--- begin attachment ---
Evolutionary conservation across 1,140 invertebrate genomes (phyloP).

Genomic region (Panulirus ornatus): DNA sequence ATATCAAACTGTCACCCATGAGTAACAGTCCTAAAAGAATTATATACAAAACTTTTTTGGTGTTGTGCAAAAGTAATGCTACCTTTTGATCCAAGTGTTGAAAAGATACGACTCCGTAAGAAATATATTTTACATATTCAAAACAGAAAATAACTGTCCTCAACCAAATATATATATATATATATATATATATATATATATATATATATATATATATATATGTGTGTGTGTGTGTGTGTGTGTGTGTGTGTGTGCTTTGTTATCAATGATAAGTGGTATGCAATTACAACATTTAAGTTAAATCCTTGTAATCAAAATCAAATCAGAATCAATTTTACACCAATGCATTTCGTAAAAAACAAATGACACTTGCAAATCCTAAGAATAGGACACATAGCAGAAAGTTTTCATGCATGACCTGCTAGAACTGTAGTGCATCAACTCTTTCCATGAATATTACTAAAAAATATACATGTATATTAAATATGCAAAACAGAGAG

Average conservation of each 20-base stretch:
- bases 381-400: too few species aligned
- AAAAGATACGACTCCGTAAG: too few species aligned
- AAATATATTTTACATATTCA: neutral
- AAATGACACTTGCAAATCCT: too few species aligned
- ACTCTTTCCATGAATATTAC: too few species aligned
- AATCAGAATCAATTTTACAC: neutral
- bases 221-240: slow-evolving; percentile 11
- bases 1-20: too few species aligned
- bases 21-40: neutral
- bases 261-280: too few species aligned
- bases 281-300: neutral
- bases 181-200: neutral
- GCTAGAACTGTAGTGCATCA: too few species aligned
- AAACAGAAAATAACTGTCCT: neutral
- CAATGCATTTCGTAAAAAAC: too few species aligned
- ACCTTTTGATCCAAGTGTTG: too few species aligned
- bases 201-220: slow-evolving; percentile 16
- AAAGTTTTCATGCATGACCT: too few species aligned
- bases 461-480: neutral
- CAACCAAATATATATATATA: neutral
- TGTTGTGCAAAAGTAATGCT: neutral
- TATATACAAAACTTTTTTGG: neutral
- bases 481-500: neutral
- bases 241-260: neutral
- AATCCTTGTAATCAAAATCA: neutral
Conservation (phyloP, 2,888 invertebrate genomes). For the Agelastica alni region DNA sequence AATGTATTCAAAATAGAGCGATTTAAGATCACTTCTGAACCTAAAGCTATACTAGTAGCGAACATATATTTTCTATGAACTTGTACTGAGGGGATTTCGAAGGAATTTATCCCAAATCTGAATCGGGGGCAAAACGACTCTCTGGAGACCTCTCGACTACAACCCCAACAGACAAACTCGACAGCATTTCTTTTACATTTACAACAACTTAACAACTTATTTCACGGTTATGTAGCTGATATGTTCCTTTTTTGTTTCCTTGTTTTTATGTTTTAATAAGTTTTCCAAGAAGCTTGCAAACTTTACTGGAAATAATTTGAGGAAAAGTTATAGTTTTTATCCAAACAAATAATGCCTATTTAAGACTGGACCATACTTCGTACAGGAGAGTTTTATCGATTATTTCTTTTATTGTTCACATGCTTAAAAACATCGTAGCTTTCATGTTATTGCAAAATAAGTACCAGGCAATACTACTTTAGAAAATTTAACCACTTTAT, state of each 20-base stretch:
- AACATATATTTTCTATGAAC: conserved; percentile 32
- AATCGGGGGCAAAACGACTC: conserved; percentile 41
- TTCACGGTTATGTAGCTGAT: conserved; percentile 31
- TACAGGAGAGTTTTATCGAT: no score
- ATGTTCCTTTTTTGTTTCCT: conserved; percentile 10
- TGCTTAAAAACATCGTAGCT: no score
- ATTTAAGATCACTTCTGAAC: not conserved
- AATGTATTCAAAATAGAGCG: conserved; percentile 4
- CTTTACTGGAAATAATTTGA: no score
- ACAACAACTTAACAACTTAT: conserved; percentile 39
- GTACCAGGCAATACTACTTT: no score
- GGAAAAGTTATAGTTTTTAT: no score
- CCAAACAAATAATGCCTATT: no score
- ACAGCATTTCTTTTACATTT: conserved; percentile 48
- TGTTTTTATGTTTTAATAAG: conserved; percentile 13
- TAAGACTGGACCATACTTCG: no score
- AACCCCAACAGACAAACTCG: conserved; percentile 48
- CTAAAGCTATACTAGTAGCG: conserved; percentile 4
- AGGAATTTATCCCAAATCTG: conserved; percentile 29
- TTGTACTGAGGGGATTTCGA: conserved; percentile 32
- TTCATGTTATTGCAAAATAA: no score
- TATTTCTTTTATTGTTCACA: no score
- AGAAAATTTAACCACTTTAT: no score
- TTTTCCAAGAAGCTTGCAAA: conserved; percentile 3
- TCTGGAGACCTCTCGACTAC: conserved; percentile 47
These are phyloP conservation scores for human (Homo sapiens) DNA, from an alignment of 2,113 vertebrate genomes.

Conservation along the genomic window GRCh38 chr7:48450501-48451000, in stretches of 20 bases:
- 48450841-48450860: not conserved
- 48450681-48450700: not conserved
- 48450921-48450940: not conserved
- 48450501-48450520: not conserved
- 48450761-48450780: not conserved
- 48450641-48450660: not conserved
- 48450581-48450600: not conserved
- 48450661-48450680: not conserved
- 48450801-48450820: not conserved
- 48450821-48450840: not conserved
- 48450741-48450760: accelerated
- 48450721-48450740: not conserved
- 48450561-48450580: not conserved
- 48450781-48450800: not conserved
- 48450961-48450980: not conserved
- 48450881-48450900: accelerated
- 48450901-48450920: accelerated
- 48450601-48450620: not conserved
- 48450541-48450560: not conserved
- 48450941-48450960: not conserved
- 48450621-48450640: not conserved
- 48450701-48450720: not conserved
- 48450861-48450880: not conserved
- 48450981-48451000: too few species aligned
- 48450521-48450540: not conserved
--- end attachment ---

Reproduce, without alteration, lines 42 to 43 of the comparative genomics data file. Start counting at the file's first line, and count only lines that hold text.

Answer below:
- CCAAACAAATAATGCCTATT: no score
- ACAGCATTTCTTTTACATTT: conserved; percentile 48